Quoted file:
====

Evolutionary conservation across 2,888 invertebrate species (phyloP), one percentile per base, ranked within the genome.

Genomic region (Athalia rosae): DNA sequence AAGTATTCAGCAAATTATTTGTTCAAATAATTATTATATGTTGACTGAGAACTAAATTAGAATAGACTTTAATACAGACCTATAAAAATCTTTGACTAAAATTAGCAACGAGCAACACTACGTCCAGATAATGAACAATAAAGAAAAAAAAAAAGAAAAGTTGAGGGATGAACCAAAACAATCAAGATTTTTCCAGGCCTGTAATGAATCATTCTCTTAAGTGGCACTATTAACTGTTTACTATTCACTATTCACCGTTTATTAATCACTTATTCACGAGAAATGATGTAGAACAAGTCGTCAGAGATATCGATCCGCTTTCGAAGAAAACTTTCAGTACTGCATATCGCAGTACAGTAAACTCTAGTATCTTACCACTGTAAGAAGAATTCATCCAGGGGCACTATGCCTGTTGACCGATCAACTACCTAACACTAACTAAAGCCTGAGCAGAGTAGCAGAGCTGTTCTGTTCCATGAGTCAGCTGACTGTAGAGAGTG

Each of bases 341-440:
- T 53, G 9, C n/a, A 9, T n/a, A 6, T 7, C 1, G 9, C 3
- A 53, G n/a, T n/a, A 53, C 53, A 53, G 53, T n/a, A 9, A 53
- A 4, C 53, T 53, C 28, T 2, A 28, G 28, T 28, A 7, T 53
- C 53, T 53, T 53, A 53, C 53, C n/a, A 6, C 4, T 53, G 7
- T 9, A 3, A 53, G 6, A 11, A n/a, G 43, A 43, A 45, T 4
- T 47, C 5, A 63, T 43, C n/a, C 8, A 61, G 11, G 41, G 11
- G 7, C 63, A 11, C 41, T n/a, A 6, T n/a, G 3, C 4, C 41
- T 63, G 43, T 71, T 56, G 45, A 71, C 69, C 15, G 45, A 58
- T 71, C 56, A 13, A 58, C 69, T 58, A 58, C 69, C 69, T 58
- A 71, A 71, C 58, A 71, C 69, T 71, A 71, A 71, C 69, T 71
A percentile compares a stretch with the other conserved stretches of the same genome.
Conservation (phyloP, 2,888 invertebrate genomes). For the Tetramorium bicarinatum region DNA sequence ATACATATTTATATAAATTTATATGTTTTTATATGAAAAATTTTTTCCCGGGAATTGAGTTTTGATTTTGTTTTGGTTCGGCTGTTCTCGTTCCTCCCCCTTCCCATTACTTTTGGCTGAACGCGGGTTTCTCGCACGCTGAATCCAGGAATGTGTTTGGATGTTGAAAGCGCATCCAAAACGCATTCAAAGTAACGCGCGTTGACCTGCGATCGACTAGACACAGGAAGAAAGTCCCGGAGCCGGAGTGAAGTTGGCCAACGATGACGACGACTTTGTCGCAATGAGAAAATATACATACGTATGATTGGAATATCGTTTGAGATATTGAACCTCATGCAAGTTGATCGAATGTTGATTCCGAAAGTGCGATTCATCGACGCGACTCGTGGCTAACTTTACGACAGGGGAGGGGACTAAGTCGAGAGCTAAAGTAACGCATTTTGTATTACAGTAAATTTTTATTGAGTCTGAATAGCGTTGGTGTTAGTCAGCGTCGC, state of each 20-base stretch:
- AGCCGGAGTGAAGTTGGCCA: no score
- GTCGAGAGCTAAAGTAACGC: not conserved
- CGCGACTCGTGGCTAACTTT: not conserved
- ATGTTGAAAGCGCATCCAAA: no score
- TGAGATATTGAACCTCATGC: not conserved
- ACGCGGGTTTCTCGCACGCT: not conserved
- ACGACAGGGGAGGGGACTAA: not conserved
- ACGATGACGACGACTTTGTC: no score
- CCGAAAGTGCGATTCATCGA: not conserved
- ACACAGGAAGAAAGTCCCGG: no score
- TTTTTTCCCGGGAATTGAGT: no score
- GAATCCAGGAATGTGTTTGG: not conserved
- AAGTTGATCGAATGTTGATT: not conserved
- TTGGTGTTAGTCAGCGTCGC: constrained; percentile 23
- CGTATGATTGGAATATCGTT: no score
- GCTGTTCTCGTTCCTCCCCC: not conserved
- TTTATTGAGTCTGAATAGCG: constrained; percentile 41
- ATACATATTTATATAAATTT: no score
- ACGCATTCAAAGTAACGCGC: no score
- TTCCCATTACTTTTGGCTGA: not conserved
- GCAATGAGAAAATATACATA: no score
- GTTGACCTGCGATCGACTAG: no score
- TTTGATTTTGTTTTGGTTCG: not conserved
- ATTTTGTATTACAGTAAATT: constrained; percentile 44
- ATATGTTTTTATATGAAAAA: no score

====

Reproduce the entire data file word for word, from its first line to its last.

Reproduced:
Evolutionary conservation across 2,888 invertebrate species (phyloP), one percentile per base, ranked within the genome.

Genomic region (Athalia rosae): DNA sequence AAGTATTCAGCAAATTATTTGTTCAAATAATTATTATATGTTGACTGAGAACTAAATTAGAATAGACTTTAATACAGACCTATAAAAATCTTTGACTAAAATTAGCAACGAGCAACACTACGTCCAGATAATGAACAATAAAGAAAAAAAAAAAGAAAAGTTGAGGGATGAACCAAAACAATCAAGATTTTTCCAGGCCTGTAATGAATCATTCTCTTAAGTGGCACTATTAACTGTTTACTATTCACTATTCACCGTTTATTAATCACTTATTCACGAGAAATGATGTAGAACAAGTCGTCAGAGATATCGATCCGCTTTCGAAGAAAACTTTCAGTACTGCATATCGCAGTACAGTAAACTCTAGTATCTTACCACTGTAAGAAGAATTCATCCAGGGGCACTATGCCTGTTGACCGATCAACTACCTAACACTAACTAAAGCCTGAGCAGAGTAGCAGAGCTGTTCTGTTCCATGAGTCAGCTGACTGTAGAGAGTG

Each of bases 341-440:
- T 53, G 9, C n/a, A 9, T n/a, A 6, T 7, C 1, G 9, C 3
- A 53, G n/a, T n/a, A 53, C 53, A 53, G 53, T n/a, A 9, A 53
- A 4, C 53, T 53, C 28, T 2, A 28, G 28, T 28, A 7, T 53
- C 53, T 53, T 53, A 53, C 53, C n/a, A 6, C 4, T 53, G 7
- T 9, A 3, A 53, G 6, A 11, A n/a, G 43, A 43, A 45, T 4
- T 47, C 5, A 63, T 43, C n/a, C 8, A 61, G 11, G 41, G 11
- G 7, C 63, A 11, C 41, T n/a, A 6, T n/a, G 3, C 4, C 41
- T 63, G 43, T 71, T 56, G 45, A 71, C 69, C 15, G 45, A 58
- T 71, C 56, A 13, A 58, C 69, T 58, A 58, C 69, C 69, T 58
- A 71, A 71, C 58, A 71, C 69, T 71, A 71, A 71, C 69, T 71
A percentile compares a stretch with the other conserved stretches of the same genome.
Conservation (phyloP, 2,888 invertebrate genomes). For the Tetramorium bicarinatum region DNA sequence ATACATATTTATATAAATTTATATGTTTTTATATGAAAAATTTTTTCCCGGGAATTGAGTTTTGATTTTGTTTTGGTTCGGCTGTTCTCGTTCCTCCCCCTTCCCATTACTTTTGGCTGAACGCGGGTTTCTCGCACGCTGAATCCAGGAATGTGTTTGGATGTTGAAAGCGCATCCAAAACGCATTCAAAGTAACGCGCGTTGACCTGCGATCGACTAGACACAGGAAGAAAGTCCCGGAGCCGGAGTGAAGTTGGCCAACGATGACGACGACTTTGTCGCAATGAGAAAATATACATACGTATGATTGGAATATCGTTTGAGATATTGAACCTCATGCAAGTTGATCGAATGTTGATTCCGAAAGTGCGATTCATCGACGCGACTCGTGGCTAACTTTACGACAGGGGAGGGGACTAAGTCGAGAGCTAAAGTAACGCATTTTGTATTACAGTAAATTTTTATTGAGTCTGAATAGCGTTGGTGTTAGTCAGCGTCGC, state of each 20-base stretch:
- AGCCGGAGTGAAGTTGGCCA: no score
- GTCGAGAGCTAAAGTAACGC: not conserved
- CGCGACTCGTGGCTAACTTT: not conserved
- ATGTTGAAAGCGCATCCAAA: no score
- TGAGATATTGAACCTCATGC: not conserved
- ACGCGGGTTTCTCGCACGCT: not conserved
- ACGACAGGGGAGGGGACTAA: not conserved
- ACGATGACGACGACTTTGTC: no score
- CCGAAAGTGCGATTCATCGA: not conserved
- ACACAGGAAGAAAGTCCCGG: no score
- TTTTTTCCCGGGAATTGAGT: no score
- GAATCCAGGAATGTGTTTGG: not conserved
- AAGTTGATCGAATGTTGATT: not conserved
- TTGGTGTTAGTCAGCGTCGC: constrained; percentile 23
- CGTATGATTGGAATATCGTT: no score
- GCTGTTCTCGTTCCTCCCCC: not conserved
- TTTATTGAGTCTGAATAGCG: constrained; percentile 41
- ATACATATTTATATAAATTT: no score
- ACGCATTCAAAGTAACGCGC: no score
- TTCCCATTACTTTTGGCTGA: not conserved
- GCAATGAGAAAATATACATA: no score
- GTTGACCTGCGATCGACTAG: no score
- TTTGATTTTGTTTTGGTTCG: not conserved
- ATTTTGTATTACAGTAAATT: constrained; percentile 44
- ATATGTTTTTATATGAAAAA: no score